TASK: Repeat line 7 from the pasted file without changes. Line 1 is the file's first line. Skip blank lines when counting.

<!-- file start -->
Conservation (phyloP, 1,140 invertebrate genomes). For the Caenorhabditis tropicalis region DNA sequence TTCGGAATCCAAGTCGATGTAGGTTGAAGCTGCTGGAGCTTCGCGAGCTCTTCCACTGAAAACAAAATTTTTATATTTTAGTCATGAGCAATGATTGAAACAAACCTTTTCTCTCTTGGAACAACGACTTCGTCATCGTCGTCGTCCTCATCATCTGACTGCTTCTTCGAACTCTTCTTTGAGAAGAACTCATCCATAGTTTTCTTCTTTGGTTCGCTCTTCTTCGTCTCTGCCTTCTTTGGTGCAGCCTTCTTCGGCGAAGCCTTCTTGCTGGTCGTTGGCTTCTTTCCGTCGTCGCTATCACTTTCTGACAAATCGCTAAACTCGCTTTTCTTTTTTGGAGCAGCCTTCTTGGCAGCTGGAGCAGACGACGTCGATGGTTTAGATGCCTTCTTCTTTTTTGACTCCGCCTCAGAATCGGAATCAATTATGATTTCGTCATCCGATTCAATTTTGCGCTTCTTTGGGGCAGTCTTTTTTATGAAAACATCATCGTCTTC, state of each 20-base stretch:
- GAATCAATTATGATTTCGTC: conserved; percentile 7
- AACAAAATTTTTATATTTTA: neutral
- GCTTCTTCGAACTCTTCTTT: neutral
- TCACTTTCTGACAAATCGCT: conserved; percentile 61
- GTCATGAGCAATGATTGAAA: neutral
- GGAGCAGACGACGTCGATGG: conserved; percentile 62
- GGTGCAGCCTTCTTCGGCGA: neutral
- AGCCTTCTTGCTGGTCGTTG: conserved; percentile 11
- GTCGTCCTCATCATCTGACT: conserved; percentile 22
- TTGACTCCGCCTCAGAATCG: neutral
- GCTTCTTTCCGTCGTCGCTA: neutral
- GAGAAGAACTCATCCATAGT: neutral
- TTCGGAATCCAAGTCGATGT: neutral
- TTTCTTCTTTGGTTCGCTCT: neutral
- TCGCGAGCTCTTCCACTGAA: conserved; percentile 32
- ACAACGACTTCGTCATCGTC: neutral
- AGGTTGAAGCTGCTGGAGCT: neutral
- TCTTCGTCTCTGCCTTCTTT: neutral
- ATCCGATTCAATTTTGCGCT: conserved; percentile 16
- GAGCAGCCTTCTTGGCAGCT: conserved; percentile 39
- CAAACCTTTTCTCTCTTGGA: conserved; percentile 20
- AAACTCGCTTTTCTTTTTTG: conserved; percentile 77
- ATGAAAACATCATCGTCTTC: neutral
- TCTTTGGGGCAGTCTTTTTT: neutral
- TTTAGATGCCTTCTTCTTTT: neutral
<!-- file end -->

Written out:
- GGAGCAGACGACGTCGATGG: conserved; percentile 62